Adolescence may represent a uniquely challenging life period for smoking-cessation efforts. Many current cigarette smokers began smoking during adolescence, and there is substantial evidence that the vast majority of adolescents who ever smoked daily continue smoking into adulthood. However, as many as 65% of adolescent daily smokers report wanting to quit or reduce smoking. The disparity between adolescent smokers reporting an interest in abstinence and the percentage of these adolescents who ultimately continue smoking into adulthood illustrates the need for feasible and powerful behavioral treatments to support this population. In response to the need for treatments appropriate for adolescent smokers, this research (utilizing a two-group randomized-control design, n = 63 per group) will evaluate the effectiveness and efficacy of a new and innovative Internet-based contingency-management (CM) program for smoking abstinence with adolescent smokers. Because this CM program is Internet based it can be completed from home, which stands to be more viable as a treatment option for adolescent smokers than other treatments requiring frequent trips to a clinical facility. From preliminary work with adult and adolescent smokers, it is expected this treatment program will be highly effective in creating favorable changes in adolescent smoking behavior. This research will also involve eight monthly post-treatment follow-up sessions to determine long-term consistencies or changes in smoking behavior. A secondary goal of this research is to explore pre-treatment assessments of different dimensions of impulsive behavior as predictors of treatment outcome. These behavioral assessments will provide highly detailed information about the specific behavioral styles of adolescent smokers who are unable to effectively change their smoking behavior during treatment. This information should provide new points of emphasis for treatment- program modifications to improve these programs to be more effective for adolescents most challenged in their efforts to quit or reduce smoking.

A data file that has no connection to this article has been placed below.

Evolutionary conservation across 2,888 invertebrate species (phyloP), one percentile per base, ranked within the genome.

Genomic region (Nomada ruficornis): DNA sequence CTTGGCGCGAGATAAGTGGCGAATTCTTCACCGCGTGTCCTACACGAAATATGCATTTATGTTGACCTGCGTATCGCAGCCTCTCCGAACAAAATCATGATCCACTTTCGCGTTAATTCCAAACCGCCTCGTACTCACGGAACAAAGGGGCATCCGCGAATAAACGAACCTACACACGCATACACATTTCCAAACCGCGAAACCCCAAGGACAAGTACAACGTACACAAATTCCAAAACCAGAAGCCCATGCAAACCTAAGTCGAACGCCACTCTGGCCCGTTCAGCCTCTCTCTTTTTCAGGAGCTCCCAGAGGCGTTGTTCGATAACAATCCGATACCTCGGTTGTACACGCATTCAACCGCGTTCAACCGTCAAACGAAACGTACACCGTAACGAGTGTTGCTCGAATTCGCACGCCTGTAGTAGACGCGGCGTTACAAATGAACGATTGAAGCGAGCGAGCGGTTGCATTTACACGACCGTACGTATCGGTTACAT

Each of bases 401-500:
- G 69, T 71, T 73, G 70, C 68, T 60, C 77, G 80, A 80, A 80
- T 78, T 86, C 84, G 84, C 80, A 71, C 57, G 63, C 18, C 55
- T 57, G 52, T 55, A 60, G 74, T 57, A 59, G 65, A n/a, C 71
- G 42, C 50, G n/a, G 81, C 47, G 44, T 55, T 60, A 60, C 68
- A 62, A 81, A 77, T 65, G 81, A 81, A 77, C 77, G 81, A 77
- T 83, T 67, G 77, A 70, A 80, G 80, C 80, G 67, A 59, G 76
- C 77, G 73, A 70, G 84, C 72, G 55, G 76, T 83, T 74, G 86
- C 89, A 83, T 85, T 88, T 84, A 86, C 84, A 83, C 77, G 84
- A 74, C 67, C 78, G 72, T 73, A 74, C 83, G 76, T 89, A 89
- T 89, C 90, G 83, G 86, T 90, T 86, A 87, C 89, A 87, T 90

Cigarette smoking is the top preventable cause of death in the United States. This study will evaluate a novel behavioral treatment for cigarette smoking cessation with adolescent smokers. Further, this study will advance our understanding of the different behavioral styles associated with an adolescent's ability to quit or reduce smoking during a treatment program for smoking cessation. This latter aim is expected to guide smoking treatment modifications to make these treatments more effective for adolescents who are trying to quit or reduce smoking.